Chapter 14: The Division of Labor and Manufacture
In a section entitled "The Capitalist Character of Manufacture," Marx says that the modern division of labor makes it necessary to have an increased number of workers under one capitalist. The minimum amount of capital that the capitalist has must continue to increase. The worker is transformed by these manufacturing developments. He loses some of his identity in order to fit his specific job; he must become an appendage of a larger machine. Marx says, "the worker is brought face to face with the intellectual potentialities of the material process of production as the property of another and as a power which rules over him." The worker becomes impoverished of his individual productive power. Capitalists wish to discourage imagination, and they make the worker machine-like. Manufacture attacks the individual at his very basis, and is thus "the first system to provide the materials and the impetus for industrial pathology."
Manufacture is originally spontaneously developed. However, with time it becomes "the conscious, methodical and systematic" form of capitalist production. The division of labor is a specifically capitalist form of social production; it is a way of creating surplus-value at the expense of the worker. It is both a necessary part of civilization's progress and a more refined way to exploit workers. There are obstacles to the development of the division of labor during the manufacturing period. However, with the advent of machines these obstacles are pushed aside and capital takes center stage.
First, it is important to understand what Marx means by the division of labor. With the division of labor, workers specialize in one task and work together to produce commodities. For example, in building chairs, one person would cut the wood, one person would put the pieces together, and one person would paint it. No one person is responsible for the final product; each simply does his own task. This is typically thought to be more efficient than to have each person make a whole product, and it is considered to be an important aspect of the industrial revolution.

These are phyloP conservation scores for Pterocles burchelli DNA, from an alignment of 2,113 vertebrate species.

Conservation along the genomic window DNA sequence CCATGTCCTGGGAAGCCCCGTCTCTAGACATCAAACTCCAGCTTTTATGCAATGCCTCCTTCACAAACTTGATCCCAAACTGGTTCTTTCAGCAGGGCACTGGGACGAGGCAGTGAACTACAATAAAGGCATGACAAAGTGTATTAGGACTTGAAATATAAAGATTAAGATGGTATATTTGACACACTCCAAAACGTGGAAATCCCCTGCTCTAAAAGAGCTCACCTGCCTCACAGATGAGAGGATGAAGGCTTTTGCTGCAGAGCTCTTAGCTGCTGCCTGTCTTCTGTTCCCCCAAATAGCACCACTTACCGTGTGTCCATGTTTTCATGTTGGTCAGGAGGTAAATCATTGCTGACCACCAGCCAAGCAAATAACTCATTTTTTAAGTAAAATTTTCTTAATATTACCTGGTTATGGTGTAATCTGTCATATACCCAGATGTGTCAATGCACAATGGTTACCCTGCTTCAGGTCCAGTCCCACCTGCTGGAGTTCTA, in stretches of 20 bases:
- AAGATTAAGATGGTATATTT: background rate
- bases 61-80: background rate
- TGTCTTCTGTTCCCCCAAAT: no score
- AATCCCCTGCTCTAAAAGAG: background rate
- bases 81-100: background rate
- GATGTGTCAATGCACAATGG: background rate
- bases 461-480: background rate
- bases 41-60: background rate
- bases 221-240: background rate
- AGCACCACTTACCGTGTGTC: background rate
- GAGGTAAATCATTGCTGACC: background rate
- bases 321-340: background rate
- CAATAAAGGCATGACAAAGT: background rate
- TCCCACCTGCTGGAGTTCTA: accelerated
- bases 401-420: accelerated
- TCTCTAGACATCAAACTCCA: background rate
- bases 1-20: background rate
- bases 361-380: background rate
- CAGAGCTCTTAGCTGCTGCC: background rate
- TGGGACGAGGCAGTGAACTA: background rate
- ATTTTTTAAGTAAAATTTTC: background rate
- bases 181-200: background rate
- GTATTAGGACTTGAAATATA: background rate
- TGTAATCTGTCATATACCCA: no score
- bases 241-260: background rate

Now, considering that Marx believes labor to be integral to the human character, it is not hard to guess that he would find such as change in how people labor to be extremely important. According to Marx, its impact on the individual worker is quite devastating. Being forced to do the same repetitive task every day squelches the imagination. It makes the worker little more than a machine. Marx gives a very harsh critique of the role of manufacture and of the division of labor on the individual. However, he was far from alone in making such a critique. For example, Adam Smith, commonly thought of as the father of classical economics (and a major supporter of capitalism), was very concerned about the division of labor's detrimental effects on the worker. Smith's response was to encourage public support for education. Marx mentions Smith's observations, but he does not believe that education is a suitable solution. How convincing do you find Smith's and Marx's criticisms of the division of labor? Do you think there are solutions within the capitalist system for this problem?
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